Germany, Spain and the UK have
the biggest pension deficits in
Europe, according to actuarial consultants
Lane Clark & Peacock (LCP). Their
combined European pension deficit
comes in at €116bn.
The average corporate pension
deficit in Germany increased 1% in
2004, while in Spain pension expenses
dropped 1%, LCP found in an annual
The UK corporate pension liability
fell to €37bn, helped by better equity
returns and “record levels of contributions”.
According to LCP analyst and report
co-author Chris Tavener, equity
returns alone could wipe out the UK
pension deficit in one year, if the FTSE
100, which has risen 20% in the last
year, went up 30%. “It would be surprising
and it would be good news,”
he says.
The report suggests that if an average
FTSE 100 company went bankrupt,
as much as £300m (€438.8m) of
pension liability would be likely to fall
on the Pension Protection Fund,
which could only count on £150m
raised via its flat rate levy.
But he believes this would be
unlikely for a FTSE firm.
Switzerland saw the largest rise in
average deficits, rising from €521m in
2003 to €931m. Finland halved its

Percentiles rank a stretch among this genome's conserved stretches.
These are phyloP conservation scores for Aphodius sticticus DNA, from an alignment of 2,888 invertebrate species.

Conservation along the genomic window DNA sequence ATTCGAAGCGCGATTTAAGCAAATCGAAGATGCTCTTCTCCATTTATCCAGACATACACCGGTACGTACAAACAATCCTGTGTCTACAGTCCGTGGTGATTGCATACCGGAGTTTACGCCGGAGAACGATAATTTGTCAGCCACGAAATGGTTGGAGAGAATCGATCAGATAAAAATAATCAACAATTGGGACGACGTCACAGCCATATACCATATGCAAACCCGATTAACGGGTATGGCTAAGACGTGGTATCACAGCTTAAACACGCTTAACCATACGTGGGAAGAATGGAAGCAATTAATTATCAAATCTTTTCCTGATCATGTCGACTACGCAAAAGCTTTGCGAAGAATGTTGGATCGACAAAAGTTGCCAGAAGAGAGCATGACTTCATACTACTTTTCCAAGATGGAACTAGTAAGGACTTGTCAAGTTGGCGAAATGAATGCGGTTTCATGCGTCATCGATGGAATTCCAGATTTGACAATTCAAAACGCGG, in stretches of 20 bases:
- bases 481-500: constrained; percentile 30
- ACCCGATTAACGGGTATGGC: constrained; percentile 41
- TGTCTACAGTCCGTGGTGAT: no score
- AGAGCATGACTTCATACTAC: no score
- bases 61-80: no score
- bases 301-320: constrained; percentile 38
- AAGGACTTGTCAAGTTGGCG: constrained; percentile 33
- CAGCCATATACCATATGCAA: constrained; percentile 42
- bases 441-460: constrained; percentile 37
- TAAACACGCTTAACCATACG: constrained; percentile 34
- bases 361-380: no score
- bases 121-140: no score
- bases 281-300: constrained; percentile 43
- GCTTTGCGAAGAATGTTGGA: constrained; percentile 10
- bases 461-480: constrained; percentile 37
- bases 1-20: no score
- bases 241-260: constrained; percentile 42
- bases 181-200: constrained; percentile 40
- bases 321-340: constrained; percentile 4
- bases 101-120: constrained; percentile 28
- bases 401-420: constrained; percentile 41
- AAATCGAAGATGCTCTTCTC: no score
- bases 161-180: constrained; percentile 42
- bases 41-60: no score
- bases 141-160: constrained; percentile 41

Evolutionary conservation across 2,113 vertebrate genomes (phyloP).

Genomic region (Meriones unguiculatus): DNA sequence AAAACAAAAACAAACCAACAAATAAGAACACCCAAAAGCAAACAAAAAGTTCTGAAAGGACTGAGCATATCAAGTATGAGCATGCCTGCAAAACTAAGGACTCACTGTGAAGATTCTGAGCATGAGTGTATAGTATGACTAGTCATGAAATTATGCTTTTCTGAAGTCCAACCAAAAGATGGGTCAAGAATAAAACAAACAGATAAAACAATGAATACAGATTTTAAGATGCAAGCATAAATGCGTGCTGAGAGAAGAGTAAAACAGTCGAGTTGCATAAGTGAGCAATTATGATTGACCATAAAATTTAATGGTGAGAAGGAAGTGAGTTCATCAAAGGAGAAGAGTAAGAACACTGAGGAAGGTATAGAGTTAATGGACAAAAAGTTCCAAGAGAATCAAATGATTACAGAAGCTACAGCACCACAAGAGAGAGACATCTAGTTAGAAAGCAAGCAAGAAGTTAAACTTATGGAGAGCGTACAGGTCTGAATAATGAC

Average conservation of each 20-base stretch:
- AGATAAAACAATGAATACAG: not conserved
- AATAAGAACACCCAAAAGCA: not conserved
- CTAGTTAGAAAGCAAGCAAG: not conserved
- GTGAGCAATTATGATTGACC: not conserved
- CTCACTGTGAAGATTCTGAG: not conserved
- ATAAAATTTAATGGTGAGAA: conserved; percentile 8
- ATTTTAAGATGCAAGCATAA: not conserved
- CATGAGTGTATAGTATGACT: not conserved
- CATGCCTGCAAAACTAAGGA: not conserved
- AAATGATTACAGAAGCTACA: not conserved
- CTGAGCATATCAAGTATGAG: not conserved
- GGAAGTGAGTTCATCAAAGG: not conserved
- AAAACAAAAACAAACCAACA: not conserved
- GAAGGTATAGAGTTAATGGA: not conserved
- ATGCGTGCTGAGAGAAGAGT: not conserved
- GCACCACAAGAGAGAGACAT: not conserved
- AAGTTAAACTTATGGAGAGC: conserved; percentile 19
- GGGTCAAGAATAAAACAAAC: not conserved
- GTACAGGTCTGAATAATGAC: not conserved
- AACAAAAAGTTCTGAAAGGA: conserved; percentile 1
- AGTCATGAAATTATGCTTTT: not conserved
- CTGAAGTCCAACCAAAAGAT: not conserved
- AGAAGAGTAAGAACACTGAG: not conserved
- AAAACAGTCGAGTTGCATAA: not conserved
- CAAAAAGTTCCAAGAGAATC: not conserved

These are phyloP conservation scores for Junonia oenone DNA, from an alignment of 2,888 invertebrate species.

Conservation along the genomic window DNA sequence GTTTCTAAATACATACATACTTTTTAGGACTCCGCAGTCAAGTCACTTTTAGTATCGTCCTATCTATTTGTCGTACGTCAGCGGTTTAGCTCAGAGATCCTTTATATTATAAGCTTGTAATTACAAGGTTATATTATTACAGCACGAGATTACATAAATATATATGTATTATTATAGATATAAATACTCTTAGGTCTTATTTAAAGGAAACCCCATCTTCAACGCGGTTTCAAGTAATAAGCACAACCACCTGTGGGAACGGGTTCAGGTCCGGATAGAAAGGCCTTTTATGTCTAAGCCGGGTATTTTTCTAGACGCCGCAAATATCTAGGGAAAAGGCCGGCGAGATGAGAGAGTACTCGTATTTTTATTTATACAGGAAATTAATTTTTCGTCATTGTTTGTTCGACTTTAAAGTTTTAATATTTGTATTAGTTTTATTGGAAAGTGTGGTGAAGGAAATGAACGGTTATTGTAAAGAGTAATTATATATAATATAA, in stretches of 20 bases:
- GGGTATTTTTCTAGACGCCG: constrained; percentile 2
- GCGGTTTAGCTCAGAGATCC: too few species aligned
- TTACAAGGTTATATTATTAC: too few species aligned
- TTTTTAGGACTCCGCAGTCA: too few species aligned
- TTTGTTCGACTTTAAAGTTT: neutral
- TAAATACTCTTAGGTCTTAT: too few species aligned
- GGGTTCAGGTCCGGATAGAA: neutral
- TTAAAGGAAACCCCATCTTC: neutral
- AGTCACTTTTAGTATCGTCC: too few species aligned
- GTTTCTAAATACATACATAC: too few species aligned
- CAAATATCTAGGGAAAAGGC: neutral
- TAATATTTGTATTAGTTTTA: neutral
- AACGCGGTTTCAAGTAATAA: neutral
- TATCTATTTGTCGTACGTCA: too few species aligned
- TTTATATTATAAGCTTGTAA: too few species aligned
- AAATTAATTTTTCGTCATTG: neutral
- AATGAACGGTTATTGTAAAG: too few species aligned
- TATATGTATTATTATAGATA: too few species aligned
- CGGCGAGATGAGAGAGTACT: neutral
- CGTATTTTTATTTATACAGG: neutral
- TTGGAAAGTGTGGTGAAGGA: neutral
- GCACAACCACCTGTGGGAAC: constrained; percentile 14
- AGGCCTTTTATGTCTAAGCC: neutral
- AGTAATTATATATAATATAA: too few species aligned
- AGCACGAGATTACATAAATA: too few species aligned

average deficit from €122m in 2003
to €54m.
LCP says the level of deficit disclosure
varies greatly among the countries.
But it adds that next year’s
report could be more straightforward
because of EU laws requiring harmonisation
in line with the International
Financial Reporting Standards (IFRS)
by the end of 2005.
❏LCP partner Bob Scott commented
on the changing role of trustees in the
UK in view of the implementation of
the EU directive on pension scheme
funding in September.
The number of independent and
professional trustees is expected to
rise as the directive requires schemes
to be funded up to the value of “technical
provisions”‚ which will empower
trustees to demand higher contributions
of the sponsor.
Trustees who also act as financial
directors will be asked to “decide what
hat they are wearing” during funding
negotiations between trustees and a